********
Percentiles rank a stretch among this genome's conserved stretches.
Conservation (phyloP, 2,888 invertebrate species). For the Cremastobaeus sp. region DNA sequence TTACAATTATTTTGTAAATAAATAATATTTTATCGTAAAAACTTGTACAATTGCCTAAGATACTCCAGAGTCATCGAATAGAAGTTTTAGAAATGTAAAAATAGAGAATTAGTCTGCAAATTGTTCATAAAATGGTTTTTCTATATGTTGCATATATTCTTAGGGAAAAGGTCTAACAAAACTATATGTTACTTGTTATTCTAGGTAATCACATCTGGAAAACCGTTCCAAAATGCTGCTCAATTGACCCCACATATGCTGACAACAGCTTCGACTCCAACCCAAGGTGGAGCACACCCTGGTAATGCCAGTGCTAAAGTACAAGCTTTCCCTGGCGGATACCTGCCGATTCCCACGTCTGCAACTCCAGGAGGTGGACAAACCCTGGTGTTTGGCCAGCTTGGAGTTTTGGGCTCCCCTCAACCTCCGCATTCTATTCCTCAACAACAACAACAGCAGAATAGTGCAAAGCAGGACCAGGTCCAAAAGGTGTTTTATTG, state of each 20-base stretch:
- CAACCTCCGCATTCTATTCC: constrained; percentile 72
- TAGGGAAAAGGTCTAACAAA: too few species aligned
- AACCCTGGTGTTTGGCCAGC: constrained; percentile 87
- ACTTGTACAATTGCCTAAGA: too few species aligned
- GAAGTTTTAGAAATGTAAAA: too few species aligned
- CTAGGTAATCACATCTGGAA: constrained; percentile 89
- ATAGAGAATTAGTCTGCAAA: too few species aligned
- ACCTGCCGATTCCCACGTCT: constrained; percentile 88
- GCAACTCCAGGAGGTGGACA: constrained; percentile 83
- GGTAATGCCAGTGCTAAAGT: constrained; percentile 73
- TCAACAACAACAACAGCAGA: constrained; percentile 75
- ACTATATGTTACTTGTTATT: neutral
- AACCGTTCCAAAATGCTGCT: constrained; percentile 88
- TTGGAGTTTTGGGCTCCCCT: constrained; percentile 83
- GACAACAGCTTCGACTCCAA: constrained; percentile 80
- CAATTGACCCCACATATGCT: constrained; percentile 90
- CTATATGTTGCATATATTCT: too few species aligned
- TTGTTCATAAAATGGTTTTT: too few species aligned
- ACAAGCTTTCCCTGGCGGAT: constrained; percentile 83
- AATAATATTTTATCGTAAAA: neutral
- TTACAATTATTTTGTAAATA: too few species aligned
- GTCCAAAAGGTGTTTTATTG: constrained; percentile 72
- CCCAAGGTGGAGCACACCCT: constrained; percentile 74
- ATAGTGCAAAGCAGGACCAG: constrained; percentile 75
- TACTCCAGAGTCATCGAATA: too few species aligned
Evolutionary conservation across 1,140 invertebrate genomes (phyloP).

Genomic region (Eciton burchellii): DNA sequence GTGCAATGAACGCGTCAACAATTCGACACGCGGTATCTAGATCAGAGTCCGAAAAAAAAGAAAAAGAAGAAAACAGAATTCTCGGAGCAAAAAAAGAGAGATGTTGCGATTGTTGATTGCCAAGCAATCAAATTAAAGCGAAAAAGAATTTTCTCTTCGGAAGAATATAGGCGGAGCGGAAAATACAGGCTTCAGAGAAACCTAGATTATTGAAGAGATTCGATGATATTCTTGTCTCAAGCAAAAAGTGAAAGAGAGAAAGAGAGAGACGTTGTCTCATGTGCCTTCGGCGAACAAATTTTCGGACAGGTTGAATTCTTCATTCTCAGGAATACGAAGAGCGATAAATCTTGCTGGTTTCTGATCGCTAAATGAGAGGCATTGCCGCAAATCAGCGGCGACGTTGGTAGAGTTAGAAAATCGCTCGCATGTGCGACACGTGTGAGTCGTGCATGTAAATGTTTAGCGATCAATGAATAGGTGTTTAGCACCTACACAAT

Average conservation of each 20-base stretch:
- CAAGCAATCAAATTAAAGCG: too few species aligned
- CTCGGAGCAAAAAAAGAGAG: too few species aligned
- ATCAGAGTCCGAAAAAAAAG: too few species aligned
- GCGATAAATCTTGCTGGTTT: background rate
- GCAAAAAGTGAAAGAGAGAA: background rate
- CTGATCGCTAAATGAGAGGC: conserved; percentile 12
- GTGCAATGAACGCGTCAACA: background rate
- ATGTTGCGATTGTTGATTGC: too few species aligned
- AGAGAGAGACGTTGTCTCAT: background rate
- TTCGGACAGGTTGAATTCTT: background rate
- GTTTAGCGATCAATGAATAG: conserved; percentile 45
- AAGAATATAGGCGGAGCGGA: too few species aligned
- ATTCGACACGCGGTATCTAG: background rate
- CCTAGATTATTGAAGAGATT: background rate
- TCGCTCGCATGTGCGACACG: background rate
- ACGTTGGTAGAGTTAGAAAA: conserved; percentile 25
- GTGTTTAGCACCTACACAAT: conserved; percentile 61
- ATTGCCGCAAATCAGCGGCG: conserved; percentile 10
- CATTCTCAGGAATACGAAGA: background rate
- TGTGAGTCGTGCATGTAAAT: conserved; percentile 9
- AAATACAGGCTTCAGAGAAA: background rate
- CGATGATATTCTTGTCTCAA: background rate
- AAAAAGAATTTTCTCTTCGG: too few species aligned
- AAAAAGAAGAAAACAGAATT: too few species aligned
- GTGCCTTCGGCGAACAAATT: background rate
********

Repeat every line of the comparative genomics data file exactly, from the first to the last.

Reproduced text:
Percentiles rank a stretch among this genome's conserved stretches.
Conservation (phyloP, 2,888 invertebrate species). For the Cremastobaeus sp. region DNA sequence TTACAATTATTTTGTAAATAAATAATATTTTATCGTAAAAACTTGTACAATTGCCTAAGATACTCCAGAGTCATCGAATAGAAGTTTTAGAAATGTAAAAATAGAGAATTAGTCTGCAAATTGTTCATAAAATGGTTTTTCTATATGTTGCATATATTCTTAGGGAAAAGGTCTAACAAAACTATATGTTACTTGTTATTCTAGGTAATCACATCTGGAAAACCGTTCCAAAATGCTGCTCAATTGACCCCACATATGCTGACAACAGCTTCGACTCCAACCCAAGGTGGAGCACACCCTGGTAATGCCAGTGCTAAAGTACAAGCTTTCCCTGGCGGATACCTGCCGATTCCCACGTCTGCAACTCCAGGAGGTGGACAAACCCTGGTGTTTGGCCAGCTTGGAGTTTTGGGCTCCCCTCAACCTCCGCATTCTATTCCTCAACAACAACAACAGCAGAATAGTGCAAAGCAGGACCAGGTCCAAAAGGTGTTTTATTG, state of each 20-base stretch:
- CAACCTCCGCATTCTATTCC: constrained; percentile 72
- TAGGGAAAAGGTCTAACAAA: too few species aligned
- AACCCTGGTGTTTGGCCAGC: constrained; percentile 87
- ACTTGTACAATTGCCTAAGA: too few species aligned
- GAAGTTTTAGAAATGTAAAA: too few species aligned
- CTAGGTAATCACATCTGGAA: constrained; percentile 89
- ATAGAGAATTAGTCTGCAAA: too few species aligned
- ACCTGCCGATTCCCACGTCT: constrained; percentile 88
- GCAACTCCAGGAGGTGGACA: constrained; percentile 83
- GGTAATGCCAGTGCTAAAGT: constrained; percentile 73
- TCAACAACAACAACAGCAGA: constrained; percentile 75
- ACTATATGTTACTTGTTATT: neutral
- AACCGTTCCAAAATGCTGCT: constrained; percentile 88
- TTGGAGTTTTGGGCTCCCCT: constrained; percentile 83
- GACAACAGCTTCGACTCCAA: constrained; percentile 80
- CAATTGACCCCACATATGCT: constrained; percentile 90
- CTATATGTTGCATATATTCT: too few species aligned
- TTGTTCATAAAATGGTTTTT: too few species aligned
- ACAAGCTTTCCCTGGCGGAT: constrained; percentile 83
- AATAATATTTTATCGTAAAA: neutral
- TTACAATTATTTTGTAAATA: too few species aligned
- GTCCAAAAGGTGTTTTATTG: constrained; percentile 72
- CCCAAGGTGGAGCACACCCT: constrained; percentile 74
- ATAGTGCAAAGCAGGACCAG: constrained; percentile 75
- TACTCCAGAGTCATCGAATA: too few species aligned
Evolutionary conservation across 1,140 invertebrate genomes (phyloP).

Genomic region (Eciton burchellii): DNA sequence GTGCAATGAACGCGTCAACAATTCGACACGCGGTATCTAGATCAGAGTCCGAAAAAAAAGAAAAAGAAGAAAACAGAATTCTCGGAGCAAAAAAAGAGAGATGTTGCGATTGTTGATTGCCAAGCAATCAAATTAAAGCGAAAAAGAATTTTCTCTTCGGAAGAATATAGGCGGAGCGGAAAATACAGGCTTCAGAGAAACCTAGATTATTGAAGAGATTCGATGATATTCTTGTCTCAAGCAAAAAGTGAAAGAGAGAAAGAGAGAGACGTTGTCTCATGTGCCTTCGGCGAACAAATTTTCGGACAGGTTGAATTCTTCATTCTCAGGAATACGAAGAGCGATAAATCTTGCTGGTTTCTGATCGCTAAATGAGAGGCATTGCCGCAAATCAGCGGCGACGTTGGTAGAGTTAGAAAATCGCTCGCATGTGCGACACGTGTGAGTCGTGCATGTAAATGTTTAGCGATCAATGAATAGGTGTTTAGCACCTACACAAT

Average conservation of each 20-base stretch:
- CAAGCAATCAAATTAAAGCG: too few species aligned
- CTCGGAGCAAAAAAAGAGAG: too few species aligned
- ATCAGAGTCCGAAAAAAAAG: too few species aligned
- GCGATAAATCTTGCTGGTTT: background rate
- GCAAAAAGTGAAAGAGAGAA: background rate
- CTGATCGCTAAATGAGAGGC: conserved; percentile 12
- GTGCAATGAACGCGTCAACA: background rate
- ATGTTGCGATTGTTGATTGC: too few species aligned
- AGAGAGAGACGTTGTCTCAT: background rate
- TTCGGACAGGTTGAATTCTT: background rate
- GTTTAGCGATCAATGAATAG: conserved; percentile 45
- AAGAATATAGGCGGAGCGGA: too few species aligned
- ATTCGACACGCGGTATCTAG: background rate
- CCTAGATTATTGAAGAGATT: background rate
- TCGCTCGCATGTGCGACACG: background rate
- ACGTTGGTAGAGTTAGAAAA: conserved; percentile 25
- GTGTTTAGCACCTACACAAT: conserved; percentile 61
- ATTGCCGCAAATCAGCGGCG: conserved; percentile 10
- CATTCTCAGGAATACGAAGA: background rate
- TGTGAGTCGTGCATGTAAAT: conserved; percentile 9
- AAATACAGGCTTCAGAGAAA: background rate
- CGATGATATTCTTGTCTCAA: background rate
- AAAAAGAATTTTCTCTTCGG: too few species aligned
- AAAAAGAAGAAAACAGAATT: too few species aligned
- GTGCCTTCGGCGAACAAATT: background rate